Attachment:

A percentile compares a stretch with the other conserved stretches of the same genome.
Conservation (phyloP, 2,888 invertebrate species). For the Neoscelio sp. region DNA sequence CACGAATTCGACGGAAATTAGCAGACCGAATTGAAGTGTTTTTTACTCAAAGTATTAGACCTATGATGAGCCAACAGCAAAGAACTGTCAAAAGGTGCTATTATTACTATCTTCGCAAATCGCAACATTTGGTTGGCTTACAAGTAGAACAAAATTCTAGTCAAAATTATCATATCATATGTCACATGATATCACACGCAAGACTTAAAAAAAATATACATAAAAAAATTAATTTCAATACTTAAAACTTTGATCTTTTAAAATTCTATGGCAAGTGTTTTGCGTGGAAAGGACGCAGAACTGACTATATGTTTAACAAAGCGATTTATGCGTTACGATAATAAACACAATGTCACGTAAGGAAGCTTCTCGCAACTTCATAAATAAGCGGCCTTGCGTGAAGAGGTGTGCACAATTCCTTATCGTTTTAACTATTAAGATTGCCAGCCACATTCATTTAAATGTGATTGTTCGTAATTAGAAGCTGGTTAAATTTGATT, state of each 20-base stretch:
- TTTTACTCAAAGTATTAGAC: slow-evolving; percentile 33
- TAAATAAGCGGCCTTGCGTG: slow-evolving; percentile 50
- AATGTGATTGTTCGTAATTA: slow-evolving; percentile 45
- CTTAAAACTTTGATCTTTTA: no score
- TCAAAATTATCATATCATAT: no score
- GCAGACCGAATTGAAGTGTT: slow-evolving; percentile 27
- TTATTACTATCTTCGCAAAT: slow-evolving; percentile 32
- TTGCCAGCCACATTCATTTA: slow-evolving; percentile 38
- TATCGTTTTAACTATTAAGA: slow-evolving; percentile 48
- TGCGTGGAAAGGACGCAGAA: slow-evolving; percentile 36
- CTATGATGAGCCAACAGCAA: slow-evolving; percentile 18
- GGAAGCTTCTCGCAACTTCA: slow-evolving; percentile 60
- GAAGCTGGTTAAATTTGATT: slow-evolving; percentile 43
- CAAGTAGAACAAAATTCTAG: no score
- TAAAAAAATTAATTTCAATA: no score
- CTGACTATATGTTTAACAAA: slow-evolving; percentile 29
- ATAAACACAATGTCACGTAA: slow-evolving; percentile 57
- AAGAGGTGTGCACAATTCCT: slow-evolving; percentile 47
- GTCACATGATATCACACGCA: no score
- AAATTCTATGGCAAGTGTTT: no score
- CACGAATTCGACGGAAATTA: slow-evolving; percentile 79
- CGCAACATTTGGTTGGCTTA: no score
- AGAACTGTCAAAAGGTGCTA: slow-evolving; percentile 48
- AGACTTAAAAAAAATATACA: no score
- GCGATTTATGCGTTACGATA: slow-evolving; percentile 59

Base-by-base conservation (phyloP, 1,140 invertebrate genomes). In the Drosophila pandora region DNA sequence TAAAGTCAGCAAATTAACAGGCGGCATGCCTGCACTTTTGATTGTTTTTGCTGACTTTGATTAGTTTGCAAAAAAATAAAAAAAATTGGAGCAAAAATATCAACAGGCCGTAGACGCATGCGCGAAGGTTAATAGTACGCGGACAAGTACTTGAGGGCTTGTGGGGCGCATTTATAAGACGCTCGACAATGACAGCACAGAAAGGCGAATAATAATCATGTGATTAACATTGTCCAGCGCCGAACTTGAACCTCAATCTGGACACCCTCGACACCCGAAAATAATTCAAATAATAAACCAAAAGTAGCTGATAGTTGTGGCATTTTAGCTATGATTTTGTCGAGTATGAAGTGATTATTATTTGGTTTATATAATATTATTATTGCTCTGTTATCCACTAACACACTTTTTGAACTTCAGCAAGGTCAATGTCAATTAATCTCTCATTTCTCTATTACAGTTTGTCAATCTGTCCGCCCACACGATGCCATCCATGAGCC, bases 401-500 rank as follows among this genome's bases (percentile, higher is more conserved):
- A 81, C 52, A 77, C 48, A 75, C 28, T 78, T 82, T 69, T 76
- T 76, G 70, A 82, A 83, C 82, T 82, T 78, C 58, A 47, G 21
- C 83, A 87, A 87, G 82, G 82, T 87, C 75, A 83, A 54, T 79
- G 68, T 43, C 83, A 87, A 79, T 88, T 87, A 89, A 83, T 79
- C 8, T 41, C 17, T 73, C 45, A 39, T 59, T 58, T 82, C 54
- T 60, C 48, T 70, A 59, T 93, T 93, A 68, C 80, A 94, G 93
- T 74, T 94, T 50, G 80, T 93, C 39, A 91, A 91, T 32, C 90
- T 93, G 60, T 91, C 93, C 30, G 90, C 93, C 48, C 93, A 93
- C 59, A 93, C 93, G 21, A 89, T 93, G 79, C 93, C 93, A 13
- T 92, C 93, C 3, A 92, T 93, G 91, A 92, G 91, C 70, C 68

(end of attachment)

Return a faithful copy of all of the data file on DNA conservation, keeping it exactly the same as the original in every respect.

A percentile compares a stretch with the other conserved stretches of the same genome.
Conservation (phyloP, 2,888 invertebrate species). For the Neoscelio sp. region DNA sequence CACGAATTCGACGGAAATTAGCAGACCGAATTGAAGTGTTTTTTACTCAAAGTATTAGACCTATGATGAGCCAACAGCAAAGAACTGTCAAAAGGTGCTATTATTACTATCTTCGCAAATCGCAACATTTGGTTGGCTTACAAGTAGAACAAAATTCTAGTCAAAATTATCATATCATATGTCACATGATATCACACGCAAGACTTAAAAAAAATATACATAAAAAAATTAATTTCAATACTTAAAACTTTGATCTTTTAAAATTCTATGGCAAGTGTTTTGCGTGGAAAGGACGCAGAACTGACTATATGTTTAACAAAGCGATTTATGCGTTACGATAATAAACACAATGTCACGTAAGGAAGCTTCTCGCAACTTCATAAATAAGCGGCCTTGCGTGAAGAGGTGTGCACAATTCCTTATCGTTTTAACTATTAAGATTGCCAGCCACATTCATTTAAATGTGATTGTTCGTAATTAGAAGCTGGTTAAATTTGATT, state of each 20-base stretch:
- TTTTACTCAAAGTATTAGAC: slow-evolving; percentile 33
- TAAATAAGCGGCCTTGCGTG: slow-evolving; percentile 50
- AATGTGATTGTTCGTAATTA: slow-evolving; percentile 45
- CTTAAAACTTTGATCTTTTA: no score
- TCAAAATTATCATATCATAT: no score
- GCAGACCGAATTGAAGTGTT: slow-evolving; percentile 27
- TTATTACTATCTTCGCAAAT: slow-evolving; percentile 32
- TTGCCAGCCACATTCATTTA: slow-evolving; percentile 38
- TATCGTTTTAACTATTAAGA: slow-evolving; percentile 48
- TGCGTGGAAAGGACGCAGAA: slow-evolving; percentile 36
- CTATGATGAGCCAACAGCAA: slow-evolving; percentile 18
- GGAAGCTTCTCGCAACTTCA: slow-evolving; percentile 60
- GAAGCTGGTTAAATTTGATT: slow-evolving; percentile 43
- CAAGTAGAACAAAATTCTAG: no score
- TAAAAAAATTAATTTCAATA: no score
- CTGACTATATGTTTAACAAA: slow-evolving; percentile 29
- ATAAACACAATGTCACGTAA: slow-evolving; percentile 57
- AAGAGGTGTGCACAATTCCT: slow-evolving; percentile 47
- GTCACATGATATCACACGCA: no score
- AAATTCTATGGCAAGTGTTT: no score
- CACGAATTCGACGGAAATTA: slow-evolving; percentile 79
- CGCAACATTTGGTTGGCTTA: no score
- AGAACTGTCAAAAGGTGCTA: slow-evolving; percentile 48
- AGACTTAAAAAAAATATACA: no score
- GCGATTTATGCGTTACGATA: slow-evolving; percentile 59

Base-by-base conservation (phyloP, 1,140 invertebrate genomes). In the Drosophila pandora region DNA sequence TAAAGTCAGCAAATTAACAGGCGGCATGCCTGCACTTTTGATTGTTTTTGCTGACTTTGATTAGTTTGCAAAAAAATAAAAAAAATTGGAGCAAAAATATCAACAGGCCGTAGACGCATGCGCGAAGGTTAATAGTACGCGGACAAGTACTTGAGGGCTTGTGGGGCGCATTTATAAGACGCTCGACAATGACAGCACAGAAAGGCGAATAATAATCATGTGATTAACATTGTCCAGCGCCGAACTTGAACCTCAATCTGGACACCCTCGACACCCGAAAATAATTCAAATAATAAACCAAAAGTAGCTGATAGTTGTGGCATTTTAGCTATGATTTTGTCGAGTATGAAGTGATTATTATTTGGTTTATATAATATTATTATTGCTCTGTTATCCACTAACACACTTTTTGAACTTCAGCAAGGTCAATGTCAATTAATCTCTCATTTCTCTATTACAGTTTGTCAATCTGTCCGCCCACACGATGCCATCCATGAGCC, bases 401-500 rank as follows among this genome's bases (percentile, higher is more conserved):
- A 81, C 52, A 77, C 48, A 75, C 28, T 78, T 82, T 69, T 76
- T 76, G 70, A 82, A 83, C 82, T 82, T 78, C 58, A 47, G 21
- C 83, A 87, A 87, G 82, G 82, T 87, C 75, A 83, A 54, T 79
- G 68, T 43, C 83, A 87, A 79, T 88, T 87, A 89, A 83, T 79
- C 8, T 41, C 17, T 73, C 45, A 39, T 59, T 58, T 82, C 54
- T 60, C 48, T 70, A 59, T 93, T 93, A 68, C 80, A 94, G 93
- T 74, T 94, T 50, G 80, T 93, C 39, A 91, A 91, T 32, C 90
- T 93, G 60, T 91, C 93, C 30, G 90, C 93, C 48, C 93, A 93
- C 59, A 93, C 93, G 21, A 89, T 93, G 79, C 93, C 93, A 13
- T 92, C 93, C 3, A 92, T 93, G 91, A 92, G 91, C 70, C 68